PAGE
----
I arrived in Colonia de Sacramento, Uruguay by ferry on a rainy Sunday morning. I’d had a very scanty night’s sleep – you could hardly call it a night, just a couple of fleeting hours following a tango show, dinner and drinks, some unsatisfying calls to banks (my cards had been stolen on the Friday evening ) and a hasty dawn packing up of my apartment. The former Portuguese colony is tiny, picture-postcard pretty and immediately lifted my tired spirits. There is a palm-draped square, evocative cobbled street and a collection of small but sweet museums. For some reason you also frequently come upon tropical flowers sprouting from classic cars and old-fashioned carts like colourful pink cress.
I felt under-dressed and scruffy compared with the immaculately turned-out day-tripping portenos, but I bought my museum pass, pulled on my waterproof and roamed around. Most of the museums are converted colonial homes (the Portuguese occupied the place in the early 18th century), faithfully preserved and proudly displaying a range of artefacts from crockery, silver and paintings to pinned butterflies and dinosaur bones. My favourite exhibits were the glyptodont (a sort of giant armadillo) in the Museo Municipal de Dr Bautista Rebuffo and the beautifully illustrated 16th century maps in the hushed downstairs rooms of the Museo del Periodo Historico Portugues (once a geographer …).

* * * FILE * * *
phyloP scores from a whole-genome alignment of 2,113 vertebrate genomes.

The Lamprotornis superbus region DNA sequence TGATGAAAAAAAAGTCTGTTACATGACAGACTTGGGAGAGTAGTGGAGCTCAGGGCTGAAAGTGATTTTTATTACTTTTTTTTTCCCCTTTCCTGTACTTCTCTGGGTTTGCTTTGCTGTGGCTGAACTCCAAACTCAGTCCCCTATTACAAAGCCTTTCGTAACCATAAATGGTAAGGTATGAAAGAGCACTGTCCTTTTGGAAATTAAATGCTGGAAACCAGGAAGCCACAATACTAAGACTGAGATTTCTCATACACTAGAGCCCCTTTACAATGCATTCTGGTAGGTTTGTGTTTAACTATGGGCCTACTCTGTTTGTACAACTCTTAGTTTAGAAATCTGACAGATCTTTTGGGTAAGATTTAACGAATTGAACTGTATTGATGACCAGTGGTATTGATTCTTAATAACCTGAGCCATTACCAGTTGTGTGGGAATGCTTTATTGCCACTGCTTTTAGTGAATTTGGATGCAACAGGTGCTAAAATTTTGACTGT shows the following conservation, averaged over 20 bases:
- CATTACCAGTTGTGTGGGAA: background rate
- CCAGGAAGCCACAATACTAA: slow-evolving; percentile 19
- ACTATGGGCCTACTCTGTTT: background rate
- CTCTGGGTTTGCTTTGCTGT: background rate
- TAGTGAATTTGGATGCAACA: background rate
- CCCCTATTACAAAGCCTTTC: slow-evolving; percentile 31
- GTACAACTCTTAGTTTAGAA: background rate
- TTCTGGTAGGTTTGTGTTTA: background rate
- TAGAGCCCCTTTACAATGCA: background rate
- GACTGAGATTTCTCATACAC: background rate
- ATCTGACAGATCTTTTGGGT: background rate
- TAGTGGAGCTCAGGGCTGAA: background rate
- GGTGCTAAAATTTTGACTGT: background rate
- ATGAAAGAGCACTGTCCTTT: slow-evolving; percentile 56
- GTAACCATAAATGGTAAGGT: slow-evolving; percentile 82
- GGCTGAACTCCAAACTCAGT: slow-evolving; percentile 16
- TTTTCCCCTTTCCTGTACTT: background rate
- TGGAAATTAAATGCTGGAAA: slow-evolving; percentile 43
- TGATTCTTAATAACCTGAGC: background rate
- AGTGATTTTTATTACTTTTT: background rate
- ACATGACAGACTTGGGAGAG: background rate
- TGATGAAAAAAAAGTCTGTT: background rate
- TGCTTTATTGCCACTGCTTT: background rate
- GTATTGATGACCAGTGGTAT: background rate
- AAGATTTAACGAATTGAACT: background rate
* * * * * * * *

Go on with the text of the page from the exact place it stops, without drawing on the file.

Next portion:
A dazzling white lighthouse broods alongside the old city walls, and I made the scramble to the top to stand alongisde the admirably solar-powered lamp to peer into the wind at the Rio de la Plata separating Colonia from Buenos Aires by 40 muddy brown kilometers. That evening I drank an overpriced sauvignon blanc in the delightful arty-photograph lined 1717 cafe bar, listening to jazz while the owners watched Frank Sinatra and Audrey Hepburn in ‘Face of an Angel’ with the sound turned off. He was unselfconsciously wearing a smart Panama hat and told me they had a huge collection of old films.
The next day I arrived in Montevideo on a wet bank holiday Monday. The city was not at its best and everything was closed. I scurried through the old town, where litter whirled in the wind-whipped rain and down-and-outs lurched and loitered in doorways, to the Mercado de la Puerte. I’d wanted to visit this place since I read about it in Colm Toibin’s The Story of the Night (a great read, meticulously written) and it didn’t disappoint. I perched on a bar stool opposite the grill at La Chacra del Puerta . There I happily whiled away most of the afternoon eating juicy swordfish and drinking the market speciality media y media (half ordinary white wine, half sparkling white wine, a light, slightly sweet fizz that seems very at home alongside the hot coals of the parilla) with the extremely entertaining John-Robert (from Austria but now living in Cordoba in Argentina and running his own software business) and Pascal who had flown in that morning from Switzerland. The stout Don Pascual commanded the grilling of huge chunks of meats and fish, while handsome young waiters in red T-shirts dispensed huge platters of food and refilled an endless stream of media y media glasses. The vaulted roof held captive the sizzling smells of grilling meat, the enchanting sound of popping corks and the rumbling of countless conversations, trapping the faintly medieval atmosphere in a smoky fuzz. Montevidean magic.